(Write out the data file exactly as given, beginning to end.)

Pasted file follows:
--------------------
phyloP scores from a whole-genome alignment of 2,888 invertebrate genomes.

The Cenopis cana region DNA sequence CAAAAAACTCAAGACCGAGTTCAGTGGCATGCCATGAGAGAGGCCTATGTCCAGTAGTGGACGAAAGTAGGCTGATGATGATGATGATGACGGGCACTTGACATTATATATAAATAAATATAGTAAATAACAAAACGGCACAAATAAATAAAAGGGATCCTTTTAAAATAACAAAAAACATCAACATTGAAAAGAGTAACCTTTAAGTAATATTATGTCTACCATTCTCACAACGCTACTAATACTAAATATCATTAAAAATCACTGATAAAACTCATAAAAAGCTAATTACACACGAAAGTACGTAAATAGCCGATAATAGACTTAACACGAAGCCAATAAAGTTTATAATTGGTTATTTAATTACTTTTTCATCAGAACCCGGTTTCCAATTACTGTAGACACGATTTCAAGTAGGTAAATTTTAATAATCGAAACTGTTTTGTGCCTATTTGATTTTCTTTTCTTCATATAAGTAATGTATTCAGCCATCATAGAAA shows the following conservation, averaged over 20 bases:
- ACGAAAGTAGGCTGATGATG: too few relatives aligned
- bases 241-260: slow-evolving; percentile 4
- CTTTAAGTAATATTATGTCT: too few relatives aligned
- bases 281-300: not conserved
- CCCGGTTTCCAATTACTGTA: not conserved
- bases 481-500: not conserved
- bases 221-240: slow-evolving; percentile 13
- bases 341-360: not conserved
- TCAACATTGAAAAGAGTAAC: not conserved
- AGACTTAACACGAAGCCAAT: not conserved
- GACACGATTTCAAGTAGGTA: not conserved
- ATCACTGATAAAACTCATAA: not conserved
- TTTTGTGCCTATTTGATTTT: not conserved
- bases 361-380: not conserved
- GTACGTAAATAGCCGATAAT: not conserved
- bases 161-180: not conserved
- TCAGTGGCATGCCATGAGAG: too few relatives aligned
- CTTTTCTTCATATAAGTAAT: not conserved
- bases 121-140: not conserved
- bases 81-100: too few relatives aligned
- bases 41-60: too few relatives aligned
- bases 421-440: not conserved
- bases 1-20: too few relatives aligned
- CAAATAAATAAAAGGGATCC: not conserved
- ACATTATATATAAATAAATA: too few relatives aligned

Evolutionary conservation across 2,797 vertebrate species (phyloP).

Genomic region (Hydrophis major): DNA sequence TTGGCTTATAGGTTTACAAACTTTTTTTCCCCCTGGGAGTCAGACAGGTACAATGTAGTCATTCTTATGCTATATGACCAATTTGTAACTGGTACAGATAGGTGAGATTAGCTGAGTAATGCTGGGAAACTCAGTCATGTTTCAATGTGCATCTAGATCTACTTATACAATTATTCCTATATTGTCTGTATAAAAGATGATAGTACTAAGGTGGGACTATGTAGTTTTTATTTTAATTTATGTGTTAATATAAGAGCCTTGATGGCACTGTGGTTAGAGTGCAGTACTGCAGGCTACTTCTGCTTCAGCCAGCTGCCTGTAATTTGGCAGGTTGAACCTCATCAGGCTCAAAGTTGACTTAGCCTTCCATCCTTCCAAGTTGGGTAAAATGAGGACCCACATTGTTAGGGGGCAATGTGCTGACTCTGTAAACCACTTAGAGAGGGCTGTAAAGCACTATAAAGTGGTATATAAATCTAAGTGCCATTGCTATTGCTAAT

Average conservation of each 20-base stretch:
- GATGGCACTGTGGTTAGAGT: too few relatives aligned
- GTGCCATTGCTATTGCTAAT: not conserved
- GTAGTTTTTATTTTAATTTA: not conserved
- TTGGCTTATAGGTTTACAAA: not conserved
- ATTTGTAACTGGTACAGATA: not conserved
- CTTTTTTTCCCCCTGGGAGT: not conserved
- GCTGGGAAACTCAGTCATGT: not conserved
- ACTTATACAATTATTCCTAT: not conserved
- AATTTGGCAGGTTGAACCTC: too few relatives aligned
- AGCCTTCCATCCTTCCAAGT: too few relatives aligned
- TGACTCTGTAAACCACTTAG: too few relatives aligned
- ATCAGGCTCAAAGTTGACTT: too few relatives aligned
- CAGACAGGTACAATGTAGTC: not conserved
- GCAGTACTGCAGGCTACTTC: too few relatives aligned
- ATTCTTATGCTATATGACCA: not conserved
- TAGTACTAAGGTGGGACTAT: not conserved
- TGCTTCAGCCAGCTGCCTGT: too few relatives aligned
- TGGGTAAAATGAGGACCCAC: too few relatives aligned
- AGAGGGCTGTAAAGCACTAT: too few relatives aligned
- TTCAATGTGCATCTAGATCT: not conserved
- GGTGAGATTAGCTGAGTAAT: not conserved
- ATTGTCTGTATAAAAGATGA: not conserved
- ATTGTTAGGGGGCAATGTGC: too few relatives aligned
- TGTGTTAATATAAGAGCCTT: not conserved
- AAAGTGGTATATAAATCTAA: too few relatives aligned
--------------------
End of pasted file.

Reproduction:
phyloP scores from a whole-genome alignment of 2,888 invertebrate genomes.

The Cenopis cana region DNA sequence CAAAAAACTCAAGACCGAGTTCAGTGGCATGCCATGAGAGAGGCCTATGTCCAGTAGTGGACGAAAGTAGGCTGATGATGATGATGATGACGGGCACTTGACATTATATATAAATAAATATAGTAAATAACAAAACGGCACAAATAAATAAAAGGGATCCTTTTAAAATAACAAAAAACATCAACATTGAAAAGAGTAACCTTTAAGTAATATTATGTCTACCATTCTCACAACGCTACTAATACTAAATATCATTAAAAATCACTGATAAAACTCATAAAAAGCTAATTACACACGAAAGTACGTAAATAGCCGATAATAGACTTAACACGAAGCCAATAAAGTTTATAATTGGTTATTTAATTACTTTTTCATCAGAACCCGGTTTCCAATTACTGTAGACACGATTTCAAGTAGGTAAATTTTAATAATCGAAACTGTTTTGTGCCTATTTGATTTTCTTTTCTTCATATAAGTAATGTATTCAGCCATCATAGAAA shows the following conservation, averaged over 20 bases:
- ACGAAAGTAGGCTGATGATG: too few relatives aligned
- bases 241-260: slow-evolving; percentile 4
- CTTTAAGTAATATTATGTCT: too few relatives aligned
- bases 281-300: not conserved
- CCCGGTTTCCAATTACTGTA: not conserved
- bases 481-500: not conserved
- bases 221-240: slow-evolving; percentile 13
- bases 341-360: not conserved
- TCAACATTGAAAAGAGTAAC: not conserved
- AGACTTAACACGAAGCCAAT: not conserved
- GACACGATTTCAAGTAGGTA: not conserved
- ATCACTGATAAAACTCATAA: not conserved
- TTTTGTGCCTATTTGATTTT: not conserved
- bases 361-380: not conserved
- GTACGTAAATAGCCGATAAT: not conserved
- bases 161-180: not conserved
- TCAGTGGCATGCCATGAGAG: too few relatives aligned
- CTTTTCTTCATATAAGTAAT: not conserved
- bases 121-140: not conserved
- bases 81-100: too few relatives aligned
- bases 41-60: too few relatives aligned
- bases 421-440: not conserved
- bases 1-20: too few relatives aligned
- CAAATAAATAAAAGGGATCC: not conserved
- ACATTATATATAAATAAATA: too few relatives aligned

Evolutionary conservation across 2,797 vertebrate species (phyloP).

Genomic region (Hydrophis major): DNA sequence TTGGCTTATAGGTTTACAAACTTTTTTTCCCCCTGGGAGTCAGACAGGTACAATGTAGTCATTCTTATGCTATATGACCAATTTGTAACTGGTACAGATAGGTGAGATTAGCTGAGTAATGCTGGGAAACTCAGTCATGTTTCAATGTGCATCTAGATCTACTTATACAATTATTCCTATATTGTCTGTATAAAAGATGATAGTACTAAGGTGGGACTATGTAGTTTTTATTTTAATTTATGTGTTAATATAAGAGCCTTGATGGCACTGTGGTTAGAGTGCAGTACTGCAGGCTACTTCTGCTTCAGCCAGCTGCCTGTAATTTGGCAGGTTGAACCTCATCAGGCTCAAAGTTGACTTAGCCTTCCATCCTTCCAAGTTGGGTAAAATGAGGACCCACATTGTTAGGGGGCAATGTGCTGACTCTGTAAACCACTTAGAGAGGGCTGTAAAGCACTATAAAGTGGTATATAAATCTAAGTGCCATTGCTATTGCTAAT

Average conservation of each 20-base stretch:
- GATGGCACTGTGGTTAGAGT: too few relatives aligned
- GTGCCATTGCTATTGCTAAT: not conserved
- GTAGTTTTTATTTTAATTTA: not conserved
- TTGGCTTATAGGTTTACAAA: not conserved
- ATTTGTAACTGGTACAGATA: not conserved
- CTTTTTTTCCCCCTGGGAGT: not conserved
- GCTGGGAAACTCAGTCATGT: not conserved
- ACTTATACAATTATTCCTAT: not conserved
- AATTTGGCAGGTTGAACCTC: too few relatives aligned
- AGCCTTCCATCCTTCCAAGT: too few relatives aligned
- TGACTCTGTAAACCACTTAG: too few relatives aligned
- ATCAGGCTCAAAGTTGACTT: too few relatives aligned
- CAGACAGGTACAATGTAGTC: not conserved
- GCAGTACTGCAGGCTACTTC: too few relatives aligned
- ATTCTTATGCTATATGACCA: not conserved
- TAGTACTAAGGTGGGACTAT: not conserved
- TGCTTCAGCCAGCTGCCTGT: too few relatives aligned
- TGGGTAAAATGAGGACCCAC: too few relatives aligned
- AGAGGGCTGTAAAGCACTAT: too few relatives aligned
- TTCAATGTGCATCTAGATCT: not conserved
- GGTGAGATTAGCTGAGTAAT: not conserved
- ATTGTCTGTATAAAAGATGA: not conserved
- ATTGTTAGGGGGCAATGTGC: too few relatives aligned
- TGTGTTAATATAAGAGCCTT: not conserved
- AAAGTGGTATATAAATCTAA: too few relatives aligned